ImpACT+: reinstating pulmonary rehabilitation services following COVID-19

Wednesday, June 23, 2021

We spoke to Ellen Gallie, Specialist Respiratory Physiotherapist in the ImpACT+ team, about how her team has reinstated pulmonary rehabilitation services following COVID-19.

Can you tell us a little about how your service operated before the pandemic?

Prior to the COVID pandemic a team of Specialist Respiratory Physiotherapists and Fitness instructors provided face to face pulmonary rehabilitation for all chronic respiratory conditions (COPD, Bronchiectasis, ILD, Asthma, Pulmonary Hypertension) across one hospital gym and 5 community gym sites. We did not offer any remote options. Assessment involved the Incremental Shuttle Walk Test (ISWT), one repetition maximum testing (1 rep MAX) , Health-related quality of life (HRQOL) questionnaires as well as an assessment of mood. The programme typically involved 20 minutes of cardio exercise (bike, treadmill) and resistance exercise for the upper and lower limbs using gym equipment and face to face education sessions.

What happened to services during the first wave of COVID?

At the beginning of the pandemic all face to face assessments and programmes stopped. We did have a cohort of patients who had been assessed ready to commence a programme and these patients were initially supported by our fitness instructors to carry out their home exercise programmes.

Did you provide online support for rehab?

Our team worked to develop both an online and handbook version of our exercise and education programmes and these were then offered to cohorts of patients.

Initially a remote assessment was completed using the one minute sit to stand (STS) test as an outcome measure, which was assessed remotely (phone or attend anywhere) and with the use of home observation monitoring equipment (saturations probe and blood pressure monitor).

We also used a falls screening questionnaire, FES-I,  to identify patients for whom this would not be suitable.

How well did the online assessment work?

It quickly became apparent that the team did not feel this online assessment would be appropriate for patients that had not been previously seen face to face. We were concerned about how we may miss things such as exertional desaturation, mobility issues, comorbidities such as Atrial Fibrillation (AF) and we were unable to prescribe exercise based on the one minute STS test as we would have done using the ISWT. We were therefore keen to return at least to face to face assessment as soon as possible.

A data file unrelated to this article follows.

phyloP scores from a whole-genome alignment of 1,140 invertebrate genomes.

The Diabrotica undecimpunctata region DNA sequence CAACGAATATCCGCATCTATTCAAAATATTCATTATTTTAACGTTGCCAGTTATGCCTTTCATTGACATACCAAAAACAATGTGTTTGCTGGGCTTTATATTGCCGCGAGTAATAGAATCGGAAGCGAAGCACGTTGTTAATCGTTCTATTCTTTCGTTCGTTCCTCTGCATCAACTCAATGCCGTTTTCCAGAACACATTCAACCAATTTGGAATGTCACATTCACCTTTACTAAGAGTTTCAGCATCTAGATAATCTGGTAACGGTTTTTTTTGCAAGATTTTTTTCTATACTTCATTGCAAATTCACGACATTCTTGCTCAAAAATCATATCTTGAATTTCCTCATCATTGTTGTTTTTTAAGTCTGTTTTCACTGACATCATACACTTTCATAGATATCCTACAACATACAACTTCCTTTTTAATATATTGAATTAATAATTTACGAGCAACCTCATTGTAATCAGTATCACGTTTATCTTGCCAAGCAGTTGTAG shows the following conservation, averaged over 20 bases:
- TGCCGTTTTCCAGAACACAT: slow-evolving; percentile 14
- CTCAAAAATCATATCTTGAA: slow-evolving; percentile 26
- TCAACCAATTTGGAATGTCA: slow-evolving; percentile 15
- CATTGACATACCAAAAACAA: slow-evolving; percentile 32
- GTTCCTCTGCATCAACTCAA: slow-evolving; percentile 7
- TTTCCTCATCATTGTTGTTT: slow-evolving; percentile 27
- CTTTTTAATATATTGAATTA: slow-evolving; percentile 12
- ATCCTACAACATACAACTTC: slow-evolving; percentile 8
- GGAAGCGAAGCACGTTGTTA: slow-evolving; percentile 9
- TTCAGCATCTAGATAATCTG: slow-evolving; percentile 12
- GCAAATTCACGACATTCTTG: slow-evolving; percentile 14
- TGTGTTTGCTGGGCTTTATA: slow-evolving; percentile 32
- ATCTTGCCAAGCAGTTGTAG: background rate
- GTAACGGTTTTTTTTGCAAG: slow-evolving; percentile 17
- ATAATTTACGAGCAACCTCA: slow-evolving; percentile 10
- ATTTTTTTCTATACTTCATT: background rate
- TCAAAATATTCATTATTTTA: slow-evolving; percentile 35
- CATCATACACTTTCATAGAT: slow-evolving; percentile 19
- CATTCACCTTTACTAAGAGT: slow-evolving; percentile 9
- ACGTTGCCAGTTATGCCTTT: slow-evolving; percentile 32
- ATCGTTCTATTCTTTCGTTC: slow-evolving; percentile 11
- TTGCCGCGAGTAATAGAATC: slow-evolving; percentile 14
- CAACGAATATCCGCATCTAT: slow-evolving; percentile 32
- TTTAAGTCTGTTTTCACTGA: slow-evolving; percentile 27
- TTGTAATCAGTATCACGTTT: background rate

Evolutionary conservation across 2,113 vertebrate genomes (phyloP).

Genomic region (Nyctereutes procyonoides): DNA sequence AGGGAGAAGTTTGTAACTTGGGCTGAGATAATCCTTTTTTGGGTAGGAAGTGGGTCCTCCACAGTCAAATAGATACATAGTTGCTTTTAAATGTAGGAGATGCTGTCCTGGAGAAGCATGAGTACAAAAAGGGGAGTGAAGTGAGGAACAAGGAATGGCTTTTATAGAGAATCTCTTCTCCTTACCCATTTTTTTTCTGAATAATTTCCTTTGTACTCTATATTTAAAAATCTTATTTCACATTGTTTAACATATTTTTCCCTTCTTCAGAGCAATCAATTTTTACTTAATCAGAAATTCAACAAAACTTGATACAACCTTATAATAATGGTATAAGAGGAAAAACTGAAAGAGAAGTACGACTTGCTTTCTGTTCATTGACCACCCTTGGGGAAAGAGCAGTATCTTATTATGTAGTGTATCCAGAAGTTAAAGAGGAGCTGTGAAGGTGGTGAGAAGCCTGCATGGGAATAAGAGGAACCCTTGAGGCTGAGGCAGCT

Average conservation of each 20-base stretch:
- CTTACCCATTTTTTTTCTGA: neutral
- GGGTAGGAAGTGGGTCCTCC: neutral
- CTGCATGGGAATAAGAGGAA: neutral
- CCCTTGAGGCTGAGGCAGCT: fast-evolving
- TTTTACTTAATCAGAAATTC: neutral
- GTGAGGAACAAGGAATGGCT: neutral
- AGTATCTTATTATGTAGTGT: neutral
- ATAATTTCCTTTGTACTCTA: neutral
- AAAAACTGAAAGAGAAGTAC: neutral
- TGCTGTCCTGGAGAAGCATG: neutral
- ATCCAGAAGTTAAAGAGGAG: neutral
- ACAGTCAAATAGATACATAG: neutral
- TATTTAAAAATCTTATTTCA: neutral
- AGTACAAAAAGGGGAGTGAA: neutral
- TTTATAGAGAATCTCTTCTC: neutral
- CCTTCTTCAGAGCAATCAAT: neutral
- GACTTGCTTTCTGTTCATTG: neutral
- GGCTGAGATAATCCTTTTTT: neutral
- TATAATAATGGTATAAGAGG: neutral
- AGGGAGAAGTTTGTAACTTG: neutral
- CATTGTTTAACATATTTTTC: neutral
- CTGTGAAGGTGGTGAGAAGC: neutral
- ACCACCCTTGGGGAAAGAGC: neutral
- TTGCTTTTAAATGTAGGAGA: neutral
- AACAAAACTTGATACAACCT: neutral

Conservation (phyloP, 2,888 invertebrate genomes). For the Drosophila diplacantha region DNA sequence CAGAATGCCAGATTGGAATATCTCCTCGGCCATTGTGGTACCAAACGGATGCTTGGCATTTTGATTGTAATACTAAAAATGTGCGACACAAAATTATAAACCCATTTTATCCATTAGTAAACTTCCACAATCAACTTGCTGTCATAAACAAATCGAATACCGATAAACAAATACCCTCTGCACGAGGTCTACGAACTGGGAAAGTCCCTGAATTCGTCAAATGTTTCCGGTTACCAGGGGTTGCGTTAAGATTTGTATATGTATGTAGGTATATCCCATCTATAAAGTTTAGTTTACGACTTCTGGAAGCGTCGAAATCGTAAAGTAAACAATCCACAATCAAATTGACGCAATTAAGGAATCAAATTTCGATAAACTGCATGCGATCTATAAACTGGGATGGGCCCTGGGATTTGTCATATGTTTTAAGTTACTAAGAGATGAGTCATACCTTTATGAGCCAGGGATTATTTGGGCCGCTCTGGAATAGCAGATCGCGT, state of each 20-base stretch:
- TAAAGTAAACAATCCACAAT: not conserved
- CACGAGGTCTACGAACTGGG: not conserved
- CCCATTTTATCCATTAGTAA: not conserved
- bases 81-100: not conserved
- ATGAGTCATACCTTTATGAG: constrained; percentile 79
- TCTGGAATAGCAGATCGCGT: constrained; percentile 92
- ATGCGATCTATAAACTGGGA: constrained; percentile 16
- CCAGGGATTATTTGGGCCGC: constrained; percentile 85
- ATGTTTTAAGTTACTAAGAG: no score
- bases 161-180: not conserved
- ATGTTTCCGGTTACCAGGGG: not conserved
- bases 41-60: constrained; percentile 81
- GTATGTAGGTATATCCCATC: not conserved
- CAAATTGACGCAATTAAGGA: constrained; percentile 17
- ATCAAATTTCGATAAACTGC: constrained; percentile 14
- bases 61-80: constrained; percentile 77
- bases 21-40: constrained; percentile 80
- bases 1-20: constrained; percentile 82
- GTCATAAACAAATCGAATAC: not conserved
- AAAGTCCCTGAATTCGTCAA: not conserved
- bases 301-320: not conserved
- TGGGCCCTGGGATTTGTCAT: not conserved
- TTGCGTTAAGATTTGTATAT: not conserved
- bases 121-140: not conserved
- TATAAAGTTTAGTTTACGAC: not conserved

It sounds like getting back to face to face assessments became a priority. How did you achieve this?

Following the end of the first wave we were driven to get back to face to face assessments as soon as possible. At our hospital site a number of processes were followed to ensure this was safe for both staff and patients. We consulted with infection control to ensure we had all appropriate measures in place for staff and patients. The Trust’s lead infection control nurse visited the department and reviewed, and approved the standard operating procedures before we commenced seeing patients face to face.

What were the specific measures for the department?

On a department level we ensured:

  • Safe spacing 2m+.
  • Appropriate PPE.
  • Clean masks were worn in clinical areas.
  • Sanitizer was readily available.
  • We had the air changes for the assessment room assessed to ensure we had adequate ventilation.
  • More time between patients to allow for extra cleaning.
  • Logs of patient temperatures and cleaning checks were maintained too.

What were the specific measures for patients?

For our patients, we:

  • Used a COVID symptom questionnaire.
  • Used temperature checks.
  • Made sure masks were worn.
  • Encouraged patients not to arrive in the department more than 5 minutes before their start time.
  • Ensured patients were complying with social distancing when waiting to enter department.

Were there impacts on the number of patients you could see, and the length of the appointments?

At the hospital site our group sizes had to be halved as we could only safely have six patients spaced in their two metre bubbles with individualised equipment.

We also minimised the contact time by keeping the educational element virtual, so patients were attending for one hour exercise only. Each patient was set up with their own box to put their belongings; they were encouraged to bring their own water.

Movement within the room between cardio and resistance equipment would happen once in the session in a unidirectional manner and patient would move their chair and belongings with them once their allocated area had been cleaned between uses. Patients were encouraged to wear masks at all time if possible, or to remove it while using cardio equipment when facing a wall.

You offer rehabilitation in the community too. How has this been affected?

At our community gym sites we have worked in conjunction with the gym managers and made use of their risk assessments. We have enabled patients to safely access the pulmonary rehab programmes at community sites, albeit in smaller numbers. We have continued with all the PPE guidance, temperature checks and cleaning as per hospital site and followed their unidirectional flow between adequately spaced equipment.